A Recipe for building RESTful Services

For a small project in my Master program I was in charge of building some RestFUL services for a fictional –an minimal- College Library. The clients we’re supposed to be a Mobile .NET Application and a Web Application built in PHP, being the only requirement that the data payload should be XML documents. Building that small piece of software teach me some things about building RESTful Services , and I like to share some of them in this post.

You need to select an environment

So I needed a hosting that has Java Support (because I’m a Java guy) and that also has no cost (because I’m poor), so I selected Google App Engine because it fulfills all this requirements. Then, the natural IDE Selection was Eclipse with the Google Plugin because it included some features that ease the deployment and development of software for that environment.

You need to select a Persistence Framework

Using Google App Engine, a relational database wouldn’t be available for free. so you so with that you can discard every  popular ORM Framework in the Java World (like Hibernate and friends). Google App Engine works with a Non-SQL repository called App Engine DataStore, and the SDK offers you the possibility to access it through JPA or JDO. Personally, I found that accessing the DataStore through JPA added artificial complexity to the code, complexity proper of a RDBMS solution that’s not necessary in a Schemaless product like the DataStore. So my choose was using Objectify, a simple-to-use framework based on the Low-Level API to access the DataStore. With the DAO implementation suggested by David Chandler, my data access layer was composed by only this class:

package pe.edu.pucp.dao;

import java.util.ArrayList;
import java.util.List;
import java.util.logging.Logger;

import pe.edu.pucp.model.Book;
import pe.edu.pucp.model.BookReservation;
import pe.edu.pucp.model.Student;

import com.google.appengine.api.datastore.QueryResultIterable;
import com.googlecode.objectify.Key;
import com.googlecode.objectify.NotFoundException;
import com.googlecode.objectify.ObjectifyService;
import com.googlecode.objectify.Query;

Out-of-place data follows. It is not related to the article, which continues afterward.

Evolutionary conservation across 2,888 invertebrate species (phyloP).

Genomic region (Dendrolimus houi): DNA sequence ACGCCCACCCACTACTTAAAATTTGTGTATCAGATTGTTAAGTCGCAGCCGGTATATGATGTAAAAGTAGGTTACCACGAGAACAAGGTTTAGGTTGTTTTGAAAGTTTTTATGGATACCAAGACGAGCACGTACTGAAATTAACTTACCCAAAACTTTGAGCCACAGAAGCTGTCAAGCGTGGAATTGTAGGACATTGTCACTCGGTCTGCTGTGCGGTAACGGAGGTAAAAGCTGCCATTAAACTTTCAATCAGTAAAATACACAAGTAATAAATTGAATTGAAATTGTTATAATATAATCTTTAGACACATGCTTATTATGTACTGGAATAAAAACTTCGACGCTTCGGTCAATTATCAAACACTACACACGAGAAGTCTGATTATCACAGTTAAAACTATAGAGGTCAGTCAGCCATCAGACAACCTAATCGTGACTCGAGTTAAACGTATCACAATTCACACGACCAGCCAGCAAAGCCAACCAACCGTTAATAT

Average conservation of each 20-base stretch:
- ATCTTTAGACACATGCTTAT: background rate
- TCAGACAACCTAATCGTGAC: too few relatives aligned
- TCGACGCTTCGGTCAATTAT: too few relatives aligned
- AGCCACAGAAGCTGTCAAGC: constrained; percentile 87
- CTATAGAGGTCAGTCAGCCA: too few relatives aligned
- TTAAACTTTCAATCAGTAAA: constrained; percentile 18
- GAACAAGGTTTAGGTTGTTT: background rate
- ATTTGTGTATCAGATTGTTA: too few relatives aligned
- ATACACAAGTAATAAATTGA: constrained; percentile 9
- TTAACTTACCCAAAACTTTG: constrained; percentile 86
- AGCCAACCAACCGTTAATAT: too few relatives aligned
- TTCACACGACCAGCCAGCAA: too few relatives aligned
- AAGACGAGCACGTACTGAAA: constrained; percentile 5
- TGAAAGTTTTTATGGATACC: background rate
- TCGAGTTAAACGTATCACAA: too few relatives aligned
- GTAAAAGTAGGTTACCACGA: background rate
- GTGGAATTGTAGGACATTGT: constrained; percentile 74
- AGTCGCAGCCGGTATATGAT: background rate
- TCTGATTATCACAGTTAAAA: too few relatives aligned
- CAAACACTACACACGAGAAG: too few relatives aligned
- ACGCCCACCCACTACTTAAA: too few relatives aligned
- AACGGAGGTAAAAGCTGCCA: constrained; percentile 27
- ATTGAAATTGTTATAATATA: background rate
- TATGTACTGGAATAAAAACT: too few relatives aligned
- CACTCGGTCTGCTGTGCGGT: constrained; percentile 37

import com.googlecode.objectify.util.DAOBase;

 * @author cgavidia
public class LibraryServiceDAO extends DAOBase {

	public static final Logger LOG = Logger.getLogger(LibraryServiceDAO.class

	static {

	protected Class clazz;

	public LibraryServiceDAO(Class clazz) {
		this.clazz = clazz;

	public Key add(T book) {
		Key key = ofy().put(book);
		return key;

	public void delete(Key key) {

	public T get(Long id) throws NotFoundException {
		return ofy().get(clazz, id);

	public T get(Key key) {
		return ofy().get(key);

	public List listByProperty(String propertyName, String propertyValue) {
		Query query = ofy().query(clazz);
		if (propertyName != null && propertyValue != null) {
			query.filter(propertyName, propertyValue);

		return asList(query.fetch());

	private List asList(QueryResultIterable fetch) {
		ArrayList list = new ArrayList();
		for (T t : fetch) {
		return list;


You need to select a RESTful framework

Handling HTTP requests using Servlets was never in my plans  because of deadlines and because I’m lazy. I have to make sure that the framework I choose has support Google App Engine because it is not an standards-compliant Servlet container and has several limitations and restrictions.  A Google search led me to  the Restlet Framework, and easy and simple REST framework fully compliant with the REST architectural style that also has support to Google App Engine. Using Restlet abstractions, all the resources of my application are exposed trough this class:

package pe.edu.pucp.library;

import org.restlet.Application;
import org.restlet.Restlet;
import org.restlet.routing.Router;

import pe.edu.pucp.resource.BookReservationResource;
import pe.edu.pucp.resource.BookReservationSerializer;
import pe.edu.pucp.resource.BookReservationsResource;
import pe.edu.pucp.resource.BookResource;
import pe.edu.pucp.resource.BookSerializer;
import pe.edu.pucp.resource.BooksResource;
import pe.edu.pucp.resource.StudentResource;
import pe.edu.pucp.resource.StudentSerializer;
import pe.edu.pucp.resource.StudentsResource;

 * @author cgavidia
public class LibraryApplication extends Application {

	public Restlet createInboundRoot() {
		Router router = new Router(getContext());
		router.attach("/books", BooksResource.class);
		router.attach("/books/{" + BookSerializer.CODE_ELEMENT + "}",
		router.attach("/students", StudentsResource.class);
		router.attach("/students/{" + StudentSerializer.CODE_ELEMENT + "}",
		router.attach("/reservations", BookReservationsResource.class);
				+ BookReservationSerializer.CODE_ELEMENT + "}",
		return router;


The RESTful Service code is now available in my Github account, so if you need some extra reference you can find it there.